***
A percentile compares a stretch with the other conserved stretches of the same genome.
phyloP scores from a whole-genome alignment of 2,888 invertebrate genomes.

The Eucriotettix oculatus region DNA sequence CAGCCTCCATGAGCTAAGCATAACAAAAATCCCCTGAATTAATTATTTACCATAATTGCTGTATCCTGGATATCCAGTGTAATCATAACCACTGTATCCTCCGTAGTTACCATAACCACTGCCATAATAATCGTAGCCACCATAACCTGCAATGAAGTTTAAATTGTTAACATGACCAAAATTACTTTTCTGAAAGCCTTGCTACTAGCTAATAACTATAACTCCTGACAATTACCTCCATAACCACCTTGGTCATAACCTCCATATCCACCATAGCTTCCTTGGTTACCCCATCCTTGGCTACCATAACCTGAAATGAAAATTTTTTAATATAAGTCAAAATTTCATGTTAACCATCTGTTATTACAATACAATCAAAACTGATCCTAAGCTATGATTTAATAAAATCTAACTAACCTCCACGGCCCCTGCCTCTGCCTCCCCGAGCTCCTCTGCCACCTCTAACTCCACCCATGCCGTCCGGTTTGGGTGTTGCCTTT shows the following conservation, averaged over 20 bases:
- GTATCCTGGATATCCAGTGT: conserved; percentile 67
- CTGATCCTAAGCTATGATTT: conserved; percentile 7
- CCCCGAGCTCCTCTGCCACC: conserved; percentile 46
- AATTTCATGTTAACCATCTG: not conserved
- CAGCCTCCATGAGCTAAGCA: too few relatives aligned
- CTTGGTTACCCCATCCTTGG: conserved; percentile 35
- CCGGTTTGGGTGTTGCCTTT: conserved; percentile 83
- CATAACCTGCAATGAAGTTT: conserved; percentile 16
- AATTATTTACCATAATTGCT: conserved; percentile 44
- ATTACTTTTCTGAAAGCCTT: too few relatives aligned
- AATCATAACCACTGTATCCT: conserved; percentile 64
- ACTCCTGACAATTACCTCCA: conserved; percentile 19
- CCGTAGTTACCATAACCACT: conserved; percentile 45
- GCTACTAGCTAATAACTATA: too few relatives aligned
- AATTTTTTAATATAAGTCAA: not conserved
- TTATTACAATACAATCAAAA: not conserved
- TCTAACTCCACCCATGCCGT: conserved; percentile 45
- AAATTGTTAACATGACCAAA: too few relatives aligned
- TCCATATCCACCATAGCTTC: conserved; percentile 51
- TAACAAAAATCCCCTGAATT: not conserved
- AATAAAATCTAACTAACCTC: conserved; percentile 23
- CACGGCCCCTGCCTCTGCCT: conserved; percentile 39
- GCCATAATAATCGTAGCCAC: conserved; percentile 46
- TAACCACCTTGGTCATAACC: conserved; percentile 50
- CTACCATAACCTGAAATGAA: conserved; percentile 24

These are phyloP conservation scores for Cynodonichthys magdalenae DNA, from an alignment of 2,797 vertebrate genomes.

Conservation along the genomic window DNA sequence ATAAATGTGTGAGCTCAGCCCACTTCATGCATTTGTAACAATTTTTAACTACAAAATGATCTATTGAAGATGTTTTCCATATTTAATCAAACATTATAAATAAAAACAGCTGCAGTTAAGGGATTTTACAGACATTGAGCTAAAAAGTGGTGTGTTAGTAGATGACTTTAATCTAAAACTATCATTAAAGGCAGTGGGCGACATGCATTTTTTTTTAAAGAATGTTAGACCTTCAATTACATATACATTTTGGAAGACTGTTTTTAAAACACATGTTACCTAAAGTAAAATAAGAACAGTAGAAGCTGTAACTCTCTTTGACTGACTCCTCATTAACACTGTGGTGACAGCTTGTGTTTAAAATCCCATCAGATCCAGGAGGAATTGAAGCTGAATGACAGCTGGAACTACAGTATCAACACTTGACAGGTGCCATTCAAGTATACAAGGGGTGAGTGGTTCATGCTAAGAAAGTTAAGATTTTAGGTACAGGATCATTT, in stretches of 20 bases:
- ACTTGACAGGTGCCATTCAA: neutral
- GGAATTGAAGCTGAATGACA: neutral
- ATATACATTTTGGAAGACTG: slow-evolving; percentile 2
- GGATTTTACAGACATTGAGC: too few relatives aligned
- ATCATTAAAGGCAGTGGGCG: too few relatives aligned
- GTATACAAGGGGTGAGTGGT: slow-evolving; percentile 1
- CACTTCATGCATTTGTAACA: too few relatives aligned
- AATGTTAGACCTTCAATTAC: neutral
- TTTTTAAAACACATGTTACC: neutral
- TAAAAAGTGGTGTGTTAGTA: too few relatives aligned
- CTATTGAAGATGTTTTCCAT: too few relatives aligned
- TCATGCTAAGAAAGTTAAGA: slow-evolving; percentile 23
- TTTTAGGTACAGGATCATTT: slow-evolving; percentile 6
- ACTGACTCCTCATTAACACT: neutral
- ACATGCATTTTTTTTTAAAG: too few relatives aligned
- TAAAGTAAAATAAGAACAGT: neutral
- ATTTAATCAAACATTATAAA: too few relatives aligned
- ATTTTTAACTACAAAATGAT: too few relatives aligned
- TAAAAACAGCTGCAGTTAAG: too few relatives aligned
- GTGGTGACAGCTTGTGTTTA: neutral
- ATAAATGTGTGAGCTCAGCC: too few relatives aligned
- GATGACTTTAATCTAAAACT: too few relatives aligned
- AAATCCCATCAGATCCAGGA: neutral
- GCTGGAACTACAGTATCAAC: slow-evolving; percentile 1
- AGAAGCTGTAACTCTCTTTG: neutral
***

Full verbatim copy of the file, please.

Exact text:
A percentile compares a stretch with the other conserved stretches of the same genome.
phyloP scores from a whole-genome alignment of 2,888 invertebrate genomes.

The Eucriotettix oculatus region DNA sequence CAGCCTCCATGAGCTAAGCATAACAAAAATCCCCTGAATTAATTATTTACCATAATTGCTGTATCCTGGATATCCAGTGTAATCATAACCACTGTATCCTCCGTAGTTACCATAACCACTGCCATAATAATCGTAGCCACCATAACCTGCAATGAAGTTTAAATTGTTAACATGACCAAAATTACTTTTCTGAAAGCCTTGCTACTAGCTAATAACTATAACTCCTGACAATTACCTCCATAACCACCTTGGTCATAACCTCCATATCCACCATAGCTTCCTTGGTTACCCCATCCTTGGCTACCATAACCTGAAATGAAAATTTTTTAATATAAGTCAAAATTTCATGTTAACCATCTGTTATTACAATACAATCAAAACTGATCCTAAGCTATGATTTAATAAAATCTAACTAACCTCCACGGCCCCTGCCTCTGCCTCCCCGAGCTCCTCTGCCACCTCTAACTCCACCCATGCCGTCCGGTTTGGGTGTTGCCTTT shows the following conservation, averaged over 20 bases:
- GTATCCTGGATATCCAGTGT: conserved; percentile 67
- CTGATCCTAAGCTATGATTT: conserved; percentile 7
- CCCCGAGCTCCTCTGCCACC: conserved; percentile 46
- AATTTCATGTTAACCATCTG: not conserved
- CAGCCTCCATGAGCTAAGCA: too few relatives aligned
- CTTGGTTACCCCATCCTTGG: conserved; percentile 35
- CCGGTTTGGGTGTTGCCTTT: conserved; percentile 83
- CATAACCTGCAATGAAGTTT: conserved; percentile 16
- AATTATTTACCATAATTGCT: conserved; percentile 44
- ATTACTTTTCTGAAAGCCTT: too few relatives aligned
- AATCATAACCACTGTATCCT: conserved; percentile 64
- ACTCCTGACAATTACCTCCA: conserved; percentile 19
- CCGTAGTTACCATAACCACT: conserved; percentile 45
- GCTACTAGCTAATAACTATA: too few relatives aligned
- AATTTTTTAATATAAGTCAA: not conserved
- TTATTACAATACAATCAAAA: not conserved
- TCTAACTCCACCCATGCCGT: conserved; percentile 45
- AAATTGTTAACATGACCAAA: too few relatives aligned
- TCCATATCCACCATAGCTTC: conserved; percentile 51
- TAACAAAAATCCCCTGAATT: not conserved
- AATAAAATCTAACTAACCTC: conserved; percentile 23
- CACGGCCCCTGCCTCTGCCT: conserved; percentile 39
- GCCATAATAATCGTAGCCAC: conserved; percentile 46
- TAACCACCTTGGTCATAACC: conserved; percentile 50
- CTACCATAACCTGAAATGAA: conserved; percentile 24

These are phyloP conservation scores for Cynodonichthys magdalenae DNA, from an alignment of 2,797 vertebrate genomes.

Conservation along the genomic window DNA sequence ATAAATGTGTGAGCTCAGCCCACTTCATGCATTTGTAACAATTTTTAACTACAAAATGATCTATTGAAGATGTTTTCCATATTTAATCAAACATTATAAATAAAAACAGCTGCAGTTAAGGGATTTTACAGACATTGAGCTAAAAAGTGGTGTGTTAGTAGATGACTTTAATCTAAAACTATCATTAAAGGCAGTGGGCGACATGCATTTTTTTTTAAAGAATGTTAGACCTTCAATTACATATACATTTTGGAAGACTGTTTTTAAAACACATGTTACCTAAAGTAAAATAAGAACAGTAGAAGCTGTAACTCTCTTTGACTGACTCCTCATTAACACTGTGGTGACAGCTTGTGTTTAAAATCCCATCAGATCCAGGAGGAATTGAAGCTGAATGACAGCTGGAACTACAGTATCAACACTTGACAGGTGCCATTCAAGTATACAAGGGGTGAGTGGTTCATGCTAAGAAAGTTAAGATTTTAGGTACAGGATCATTT, in stretches of 20 bases:
- ACTTGACAGGTGCCATTCAA: neutral
- GGAATTGAAGCTGAATGACA: neutral
- ATATACATTTTGGAAGACTG: slow-evolving; percentile 2
- GGATTTTACAGACATTGAGC: too few relatives aligned
- ATCATTAAAGGCAGTGGGCG: too few relatives aligned
- GTATACAAGGGGTGAGTGGT: slow-evolving; percentile 1
- CACTTCATGCATTTGTAACA: too few relatives aligned
- AATGTTAGACCTTCAATTAC: neutral
- TTTTTAAAACACATGTTACC: neutral
- TAAAAAGTGGTGTGTTAGTA: too few relatives aligned
- CTATTGAAGATGTTTTCCAT: too few relatives aligned
- TCATGCTAAGAAAGTTAAGA: slow-evolving; percentile 23
- TTTTAGGTACAGGATCATTT: slow-evolving; percentile 6
- ACTGACTCCTCATTAACACT: neutral
- ACATGCATTTTTTTTTAAAG: too few relatives aligned
- TAAAGTAAAATAAGAACAGT: neutral
- ATTTAATCAAACATTATAAA: too few relatives aligned
- ATTTTTAACTACAAAATGAT: too few relatives aligned
- TAAAAACAGCTGCAGTTAAG: too few relatives aligned
- GTGGTGACAGCTTGTGTTTA: neutral
- ATAAATGTGTGAGCTCAGCC: too few relatives aligned
- GATGACTTTAATCTAAAACT: too few relatives aligned
- AAATCCCATCAGATCCAGGA: neutral
- GCTGGAACTACAGTATCAAC: slow-evolving; percentile 1
- AGAAGCTGTAACTCTCTTTG: neutral